Turn back! Turn back. At least three times, in Ruth’s story this morning, Naomi tells Ruth to turn back. (Maybe not with the same tone of voice as we find in Proverbs, but…) Ruth is not only a foreign woman, she’s worse than a foreign woman, in fact, she is a Moabite woman. If you dig a little deeper into the story of Israel, that means she traces her family tree directly to the sad sexual union of Abraham’s brother Lot and his two daughters-in-law who, in a desperate move for their own survival, get their father-in-law drunk and themselves pregnant by him.3 Ruth is one of those people: a Moabite. That detail should set off alarms. We should see signs that say, “Turn back.”
3 Amy-Jill Levine, “Ruth,” Women’s Bible Commentary, ed. Carol A. Newsom and Sharon H. Ringe, (Westminster John Knox Press: Louisville, 1992), background here and elsewhere.
But although Ruth’s rich, complex story begins in emptiness and loss, it ends with fullness and love. When Bethlehem – literally, “the house of bread” – lies empty with famine, a certain man Elimelech takes his wife, Naomi, and two sons to seek a better life in Moab. Sadly, the man dies. His sons do what good Israelite boys should not do; they take Moabite wives. Ten years later, it seems, the sons also die, leaving three widowed women without the means for survival. And this is where the story gets really interesting. Naomi hears a good harvest has come again to her homeland and decides to return, telling her daughters-in-law to return to their mothers’ houses and seek new husbands and new futures there. But despite being told three times to “turn back,” Ruth refuses. She instead pledges herself to Naomi with a fierce and holy love. You may have heard these words before:
Do not press me to leave you or to turn back from following you!
Where you go, I will go; Where you lodge, I will lodge;
Your people shall be my people, and your God my God.
Where you die, I will die – there will I be buried.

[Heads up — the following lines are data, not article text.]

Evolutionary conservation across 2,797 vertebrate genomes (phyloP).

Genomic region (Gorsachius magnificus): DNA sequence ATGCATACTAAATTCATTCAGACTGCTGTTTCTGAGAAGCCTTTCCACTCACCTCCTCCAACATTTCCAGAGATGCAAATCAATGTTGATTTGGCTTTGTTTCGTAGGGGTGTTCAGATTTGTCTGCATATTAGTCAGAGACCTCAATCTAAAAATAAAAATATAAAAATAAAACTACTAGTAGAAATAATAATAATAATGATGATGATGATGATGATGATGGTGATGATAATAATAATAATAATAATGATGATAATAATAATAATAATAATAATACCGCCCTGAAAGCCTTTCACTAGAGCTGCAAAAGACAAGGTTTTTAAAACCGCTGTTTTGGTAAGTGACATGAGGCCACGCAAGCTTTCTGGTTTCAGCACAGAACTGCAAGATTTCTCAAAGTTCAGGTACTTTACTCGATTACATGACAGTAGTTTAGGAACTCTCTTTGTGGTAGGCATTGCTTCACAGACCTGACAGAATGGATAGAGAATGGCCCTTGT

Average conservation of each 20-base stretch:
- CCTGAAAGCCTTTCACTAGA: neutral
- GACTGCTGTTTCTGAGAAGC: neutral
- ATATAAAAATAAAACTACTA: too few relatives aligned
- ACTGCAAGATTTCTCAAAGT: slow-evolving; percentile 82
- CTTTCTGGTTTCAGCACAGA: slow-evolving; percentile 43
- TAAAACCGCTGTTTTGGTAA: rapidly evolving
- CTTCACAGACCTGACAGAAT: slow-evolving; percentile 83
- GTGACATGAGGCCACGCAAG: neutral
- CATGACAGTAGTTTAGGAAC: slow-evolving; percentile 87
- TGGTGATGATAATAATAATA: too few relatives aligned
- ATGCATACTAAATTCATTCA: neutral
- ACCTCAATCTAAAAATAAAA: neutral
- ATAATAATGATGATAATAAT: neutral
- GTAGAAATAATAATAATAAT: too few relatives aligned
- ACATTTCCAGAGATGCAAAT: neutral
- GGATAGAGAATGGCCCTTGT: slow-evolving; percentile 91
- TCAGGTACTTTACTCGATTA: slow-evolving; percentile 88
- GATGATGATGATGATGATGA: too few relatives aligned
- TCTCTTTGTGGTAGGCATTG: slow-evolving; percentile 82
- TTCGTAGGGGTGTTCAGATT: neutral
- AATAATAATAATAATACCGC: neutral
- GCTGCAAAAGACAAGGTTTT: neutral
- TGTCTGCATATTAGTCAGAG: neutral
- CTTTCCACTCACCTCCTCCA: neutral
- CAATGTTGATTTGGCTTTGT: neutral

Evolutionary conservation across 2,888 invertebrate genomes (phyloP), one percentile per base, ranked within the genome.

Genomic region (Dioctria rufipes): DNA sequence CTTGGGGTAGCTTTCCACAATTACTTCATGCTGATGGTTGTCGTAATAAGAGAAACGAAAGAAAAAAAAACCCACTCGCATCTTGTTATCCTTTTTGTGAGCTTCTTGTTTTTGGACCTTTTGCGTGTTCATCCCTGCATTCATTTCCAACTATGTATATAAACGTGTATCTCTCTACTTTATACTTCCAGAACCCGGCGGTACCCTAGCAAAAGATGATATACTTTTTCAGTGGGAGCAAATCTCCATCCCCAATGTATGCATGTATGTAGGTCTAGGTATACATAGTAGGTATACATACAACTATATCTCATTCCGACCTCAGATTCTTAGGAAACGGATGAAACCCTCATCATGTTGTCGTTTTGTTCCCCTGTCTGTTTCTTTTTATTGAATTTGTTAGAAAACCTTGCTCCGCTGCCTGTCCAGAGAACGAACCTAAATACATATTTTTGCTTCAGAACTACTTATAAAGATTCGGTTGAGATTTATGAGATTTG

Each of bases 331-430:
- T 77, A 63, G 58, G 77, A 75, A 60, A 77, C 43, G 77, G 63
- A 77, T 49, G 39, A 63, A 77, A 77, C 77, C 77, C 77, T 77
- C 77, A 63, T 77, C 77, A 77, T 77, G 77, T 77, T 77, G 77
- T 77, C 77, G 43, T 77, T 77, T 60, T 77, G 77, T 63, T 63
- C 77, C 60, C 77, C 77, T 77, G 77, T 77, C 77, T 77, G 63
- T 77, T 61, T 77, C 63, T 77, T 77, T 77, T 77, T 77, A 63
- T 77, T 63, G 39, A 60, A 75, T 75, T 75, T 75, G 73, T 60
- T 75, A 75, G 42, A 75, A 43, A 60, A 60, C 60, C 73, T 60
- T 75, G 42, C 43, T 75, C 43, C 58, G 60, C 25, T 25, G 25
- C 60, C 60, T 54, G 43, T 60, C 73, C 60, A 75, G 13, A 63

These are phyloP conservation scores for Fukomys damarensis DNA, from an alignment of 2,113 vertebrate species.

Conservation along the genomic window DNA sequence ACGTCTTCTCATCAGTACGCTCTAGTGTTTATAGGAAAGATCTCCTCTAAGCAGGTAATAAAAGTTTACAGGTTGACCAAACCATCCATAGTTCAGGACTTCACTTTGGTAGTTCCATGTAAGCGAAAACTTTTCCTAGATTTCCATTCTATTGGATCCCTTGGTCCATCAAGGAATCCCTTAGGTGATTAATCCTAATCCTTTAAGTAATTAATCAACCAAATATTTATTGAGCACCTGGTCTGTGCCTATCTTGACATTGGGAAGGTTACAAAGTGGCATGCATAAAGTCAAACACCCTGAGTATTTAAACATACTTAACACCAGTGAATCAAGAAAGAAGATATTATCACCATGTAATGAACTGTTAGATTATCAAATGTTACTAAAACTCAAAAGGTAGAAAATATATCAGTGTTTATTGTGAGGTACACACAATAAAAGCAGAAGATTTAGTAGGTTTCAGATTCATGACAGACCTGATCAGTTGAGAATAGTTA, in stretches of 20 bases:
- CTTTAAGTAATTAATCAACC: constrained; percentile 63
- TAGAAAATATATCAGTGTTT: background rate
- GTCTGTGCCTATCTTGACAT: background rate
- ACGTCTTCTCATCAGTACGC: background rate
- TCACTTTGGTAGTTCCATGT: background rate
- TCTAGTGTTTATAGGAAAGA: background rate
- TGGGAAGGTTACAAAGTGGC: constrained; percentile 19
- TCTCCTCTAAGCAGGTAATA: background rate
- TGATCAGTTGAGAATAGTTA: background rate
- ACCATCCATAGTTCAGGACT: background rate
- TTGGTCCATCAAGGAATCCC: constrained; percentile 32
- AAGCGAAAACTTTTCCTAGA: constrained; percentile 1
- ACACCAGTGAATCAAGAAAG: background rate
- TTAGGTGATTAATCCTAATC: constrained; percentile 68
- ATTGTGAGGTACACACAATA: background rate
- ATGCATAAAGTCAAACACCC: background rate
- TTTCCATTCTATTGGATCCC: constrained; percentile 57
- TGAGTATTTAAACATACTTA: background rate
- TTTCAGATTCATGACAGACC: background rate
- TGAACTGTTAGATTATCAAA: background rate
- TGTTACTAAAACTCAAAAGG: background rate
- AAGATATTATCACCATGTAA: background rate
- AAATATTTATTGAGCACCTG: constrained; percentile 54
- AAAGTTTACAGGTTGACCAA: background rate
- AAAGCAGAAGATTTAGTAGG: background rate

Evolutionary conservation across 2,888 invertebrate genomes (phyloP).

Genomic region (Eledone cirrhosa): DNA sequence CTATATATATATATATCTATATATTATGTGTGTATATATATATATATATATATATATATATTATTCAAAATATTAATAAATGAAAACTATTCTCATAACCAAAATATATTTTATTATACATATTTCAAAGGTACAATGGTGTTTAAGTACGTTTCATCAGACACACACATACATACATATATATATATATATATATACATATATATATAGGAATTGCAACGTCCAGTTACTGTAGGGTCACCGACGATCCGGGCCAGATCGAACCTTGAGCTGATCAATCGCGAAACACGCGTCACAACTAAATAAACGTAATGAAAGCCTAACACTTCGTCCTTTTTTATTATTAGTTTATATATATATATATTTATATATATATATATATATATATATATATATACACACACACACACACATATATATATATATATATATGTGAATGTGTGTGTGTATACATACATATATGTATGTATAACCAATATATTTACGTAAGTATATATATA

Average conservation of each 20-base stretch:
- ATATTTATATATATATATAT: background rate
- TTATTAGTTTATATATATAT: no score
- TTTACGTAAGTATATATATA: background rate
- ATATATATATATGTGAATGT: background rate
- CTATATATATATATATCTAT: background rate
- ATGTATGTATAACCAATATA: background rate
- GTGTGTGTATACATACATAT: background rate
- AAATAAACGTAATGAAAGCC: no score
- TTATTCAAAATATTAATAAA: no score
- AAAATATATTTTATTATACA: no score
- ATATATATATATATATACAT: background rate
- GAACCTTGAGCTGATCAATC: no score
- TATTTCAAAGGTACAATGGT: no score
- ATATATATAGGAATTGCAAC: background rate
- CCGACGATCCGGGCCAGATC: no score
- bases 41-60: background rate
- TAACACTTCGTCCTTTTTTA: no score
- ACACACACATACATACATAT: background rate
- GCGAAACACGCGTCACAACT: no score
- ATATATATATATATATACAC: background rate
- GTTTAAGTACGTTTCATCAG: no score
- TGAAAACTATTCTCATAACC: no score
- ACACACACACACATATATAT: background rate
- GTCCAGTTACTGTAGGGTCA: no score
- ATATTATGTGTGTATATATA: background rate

May the LORD do thus and so to me, and more as well, if even death parts me from you!
Ruth clings to Naomi. It’s the same word the storyteller uses in Genesis for the way a man will cling to his wife. It’s the kind of passion we usually reserve for marriage. It’s a God sort of love. The word is hesed. It shows up throughout Ruth’s story. And the people who see her hesed – sometimes translated loyalty, sometimes translated faithfulness – marvel at how the way she chooses to love saves not just herself, but Naomi, too, then eventually, the entire people, and much, much later… us. Having no other source of income as widows, Ruth goes to glean around the edges of the harvest. She catches the eye of Boaz, who gives his servants specific instructions to protect her and help her, eventually extra measures of grain. When Ruth retells the 3
tale to Naomi, the understandably bitter older woman sees a flicker of hope. Boaz is a relative of sorts, someone who could redeem the family property… and the women who go with it. She tells Ruth to shower, perfume herself, dress in her best and go to the threshing floor. Scope out the place where Boaz lays down and then go uncover his feet and lay down beside him. “He will tell you what to do.” Wink. Wink. Let the reader understand “feet” is often a euphemism in scripture and probably is here, though no one in this story seems to terribly worried about this foreign woman seducing Boaz. Interestingly, there’s no moral commentary. The commentary in this story is on Ruth’s hesed, her steadfast love. Ruth does everything except wait for Boaz to tell her what to do. Instead, she proposes to him. Boaz marvels at Ruth’s hesed – her steadfast love, the love that chooses to be fiercely loyal. He redeems Ruth, Naomi, and the land. At the end of the story, we see the rest of Ruth’s family tree: Boaz begets Obed, who begets Jesse, who fathers David, the king.
What if Ruth had acquiesced to Naomi’s first, repeated command to “turn back”? Emptiness and death would have had the last word. Of course, this uppity woman of the Bible did not do as she was told. She did not turn back. Ruth did not go home. She chose instead steadfast love, hesed. [Pause]